Jeff: Marc, can you tell us a little bit about your background as an analyst?
Marc: “Fifteen years ago, I was an assistant on the trading desk. Traders would shout their orders to me and it was my job to execute those orders.
“Marc, buy me Intel at 95 3/8!”
“Sell Softee (Microsoft) at 3/16!”
“Where’s my fill on Cisco?! Forget it!!! Cancel! CANCEL!!!!”
After two years, I got pretty good at “reading the tape” and having a feel for the direction of certain stocks and the market.
And over the next decade, I became skilled at reading financial statements and picked up my credential as an NASD licensed analyst for the most contrarian research firm on Wall Street. I also became an expert in technical analysis, serving as an officer for a prestigious technical analysis society on the West Coast.
Jeff: So how did you become involved in super-computing?
Marc: Some of the Hedge Funds that used my research were “quantitative trading” funds, meaning that they used computer systems to determine which stocks were on the rise…
Many of them frustrated me greatly because they had all these resources at their fingertips and yet they still were getting it wrong.
They were so rigid in their formulas that they refused to consider outside ideas.
What I mean is, when using their expensive computer systems, they would look for obvious patterns and indicators instead of trying to uncover the unique ones that people didn’t know about.
I knew I could do better and I wanted the chance to prove it.
Jeff: Is that when you got involved with this project at The Oxford Club?
Marc: At first, I tried to go it alone.
Developing my own systems, I was able to generate a pretty decent win rate, but the gains just weren’t big enough. I knew I needed more resources to create a better system.
So when I was asked to join The Oxford Club’s secret “super-computing” project, I was awfully excited.
I was blown away by what they were working with. The platform could incorporate thousands of variables and crunch way more data than any other system I’d ever seen.
Most importantly, the system could do one thing that most others could not – analyze both fundamental and technical data. It could isolate stocks that not only had strong financial performance but ones that were likely to make a major move.
Fundamental analysts experimenting with the system would have no idea which technical variables could be used to improve performance and minimize risk.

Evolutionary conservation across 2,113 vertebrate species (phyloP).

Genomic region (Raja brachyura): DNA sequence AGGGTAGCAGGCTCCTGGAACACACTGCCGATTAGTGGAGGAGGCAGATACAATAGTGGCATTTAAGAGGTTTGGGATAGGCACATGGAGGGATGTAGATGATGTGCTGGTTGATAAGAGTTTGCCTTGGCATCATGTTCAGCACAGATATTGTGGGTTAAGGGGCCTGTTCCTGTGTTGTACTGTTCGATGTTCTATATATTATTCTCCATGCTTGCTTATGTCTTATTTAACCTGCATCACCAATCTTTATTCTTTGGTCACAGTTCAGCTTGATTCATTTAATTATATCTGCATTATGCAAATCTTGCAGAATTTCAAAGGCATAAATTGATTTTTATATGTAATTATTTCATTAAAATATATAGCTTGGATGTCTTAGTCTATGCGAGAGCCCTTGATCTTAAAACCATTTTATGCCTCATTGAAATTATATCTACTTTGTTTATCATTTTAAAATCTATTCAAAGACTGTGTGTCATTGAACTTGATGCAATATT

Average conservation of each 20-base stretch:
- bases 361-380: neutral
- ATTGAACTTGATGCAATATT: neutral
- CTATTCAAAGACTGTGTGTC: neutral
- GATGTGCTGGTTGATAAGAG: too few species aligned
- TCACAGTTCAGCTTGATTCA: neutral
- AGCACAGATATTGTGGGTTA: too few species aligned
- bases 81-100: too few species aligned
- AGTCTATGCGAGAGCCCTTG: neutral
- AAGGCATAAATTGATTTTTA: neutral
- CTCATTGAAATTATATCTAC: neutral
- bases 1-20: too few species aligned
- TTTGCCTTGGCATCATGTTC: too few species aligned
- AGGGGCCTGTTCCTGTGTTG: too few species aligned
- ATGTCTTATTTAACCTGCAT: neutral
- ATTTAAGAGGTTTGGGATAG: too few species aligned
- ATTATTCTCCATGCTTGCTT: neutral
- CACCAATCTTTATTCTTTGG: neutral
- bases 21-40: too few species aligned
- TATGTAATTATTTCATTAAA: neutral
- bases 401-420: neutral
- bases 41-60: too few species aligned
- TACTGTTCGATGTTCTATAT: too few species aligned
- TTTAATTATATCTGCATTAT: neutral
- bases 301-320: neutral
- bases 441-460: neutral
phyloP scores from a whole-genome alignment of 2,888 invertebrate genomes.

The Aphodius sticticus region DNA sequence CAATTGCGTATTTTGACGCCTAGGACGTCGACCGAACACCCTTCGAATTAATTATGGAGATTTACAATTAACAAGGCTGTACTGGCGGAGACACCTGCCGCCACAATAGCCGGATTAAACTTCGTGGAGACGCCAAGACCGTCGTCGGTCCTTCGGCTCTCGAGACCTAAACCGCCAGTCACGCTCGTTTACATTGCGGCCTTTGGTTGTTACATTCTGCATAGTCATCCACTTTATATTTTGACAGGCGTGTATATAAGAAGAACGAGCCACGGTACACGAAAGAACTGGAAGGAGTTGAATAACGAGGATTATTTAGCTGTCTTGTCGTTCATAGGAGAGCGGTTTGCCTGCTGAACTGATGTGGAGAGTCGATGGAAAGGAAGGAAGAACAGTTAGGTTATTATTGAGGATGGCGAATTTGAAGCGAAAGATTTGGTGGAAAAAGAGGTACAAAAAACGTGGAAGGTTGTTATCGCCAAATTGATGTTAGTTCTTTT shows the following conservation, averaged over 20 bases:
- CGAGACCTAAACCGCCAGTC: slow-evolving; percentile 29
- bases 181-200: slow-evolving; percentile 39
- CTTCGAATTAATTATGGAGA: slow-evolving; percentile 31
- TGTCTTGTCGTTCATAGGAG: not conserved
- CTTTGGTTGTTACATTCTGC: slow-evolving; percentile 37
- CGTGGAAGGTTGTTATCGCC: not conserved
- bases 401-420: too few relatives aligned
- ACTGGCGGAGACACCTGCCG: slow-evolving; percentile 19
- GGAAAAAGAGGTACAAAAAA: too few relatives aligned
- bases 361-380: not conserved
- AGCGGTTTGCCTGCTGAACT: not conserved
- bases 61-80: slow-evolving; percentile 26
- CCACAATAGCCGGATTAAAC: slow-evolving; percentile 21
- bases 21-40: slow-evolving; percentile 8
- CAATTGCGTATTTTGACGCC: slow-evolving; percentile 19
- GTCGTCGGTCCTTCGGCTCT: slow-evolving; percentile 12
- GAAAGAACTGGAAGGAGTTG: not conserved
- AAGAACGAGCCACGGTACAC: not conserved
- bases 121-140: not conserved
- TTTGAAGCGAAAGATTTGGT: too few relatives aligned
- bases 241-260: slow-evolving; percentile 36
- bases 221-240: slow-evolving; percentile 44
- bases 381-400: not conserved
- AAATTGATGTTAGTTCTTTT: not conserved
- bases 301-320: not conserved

Similarly, chartists would be clueless about whether earnings, sales, or cash flow growth would have an impact on their stocks.
But that’s where my training came in.
I threw myself into the project, testing out thousands of combinations of variables. I stayed up nights playing with my new toy. My wife said I was acting (and sometimes looked) like a mad scientist.
There were so many different criteria to try out. Some, I instinctively knew would work – increasing book value per share, high cash flow, insider buying.
But a few caught me by surprise.
Jeff: Can you give us some specifics?
Marc: I’ll tell you about two of them:
1) The first is one you’ve already talked about in this presentation called the “Sweet Spot.”
I was using a technical indicator at the time known as the Relative Strength Index or RSI. The RSI measures the speed and change of price movements.
Most analysts will tell you to buy a stock when it’s “oversold.” But the computer helped me determine that this was in fact wrong.
Often, a stock is oversold because, quite frankly, it stinks. Investors sell it because the stock really is a dog and no one wants to own it. And they shouldn’t.
But what S.T.A.R.S. helped me see is that there was a “sweet spot” for selling activity… An area where the bad stocks separated from the good stocks. The bad stocks kept going lower while the good stocks suddenly shot back up.
By crunching the data, the computer could very quickly alert me to which stocks were in fact strong companies trading at inexpensive valuations.
The computer would then alert me to these stocks, and give me a chance to research them for myself.
2) The second one I call the “Magic Bullet.”
I have to admit with this second one, I discovered it totally by accident.
But sometimes mistakes result in surprising success…
The Post-it note, for instance, was the result of an attempt to make a strong adhesive. The glue didn’t work well, but worked well enough to stick small pieces of paper to other things
Silly Putty was a failed effort to make rubber during World War II.
And of course, penicillin was discovered after Sir Alexander Fleming noticed that a discarded Petri dish had mold growing on it that dissolved the bacteria around it.
My accidental discovery happened during the many hours that I spent tinkering with the system’s formulas.
While doing some refinement, I accidentally clicked on the wrong spot, asking the computer to search for a certain variable that I had never thought to include before.
And the difference in the results was staggering.
Prior to discovering the “Magic Bullet,” we ran a back-test to compare this early S.T.A.R.S. formula to the S&P 500 between April 2001 and March 2011 and found that S.T.A.R.S. outperformed the market by 584 percentage points.
Not bad right? Some people would be thrilled with that kind of outperformance.
But when I added this additional metric, the system out-gained the market by 1,568 percentage points!
Individual gains started rocketing out. 325% in six months… 491% in five months… 284% in 12 months.
That’s the beauty of a tool like this. The supercomputer can help us understand what combinations of variables can produce the best results.
After spending thousands of hours working on the formula, I knew I had reached a breakthrough… Which is why I’m creating a new publication share my research with a few of our members.
Jeff: So how will all this work?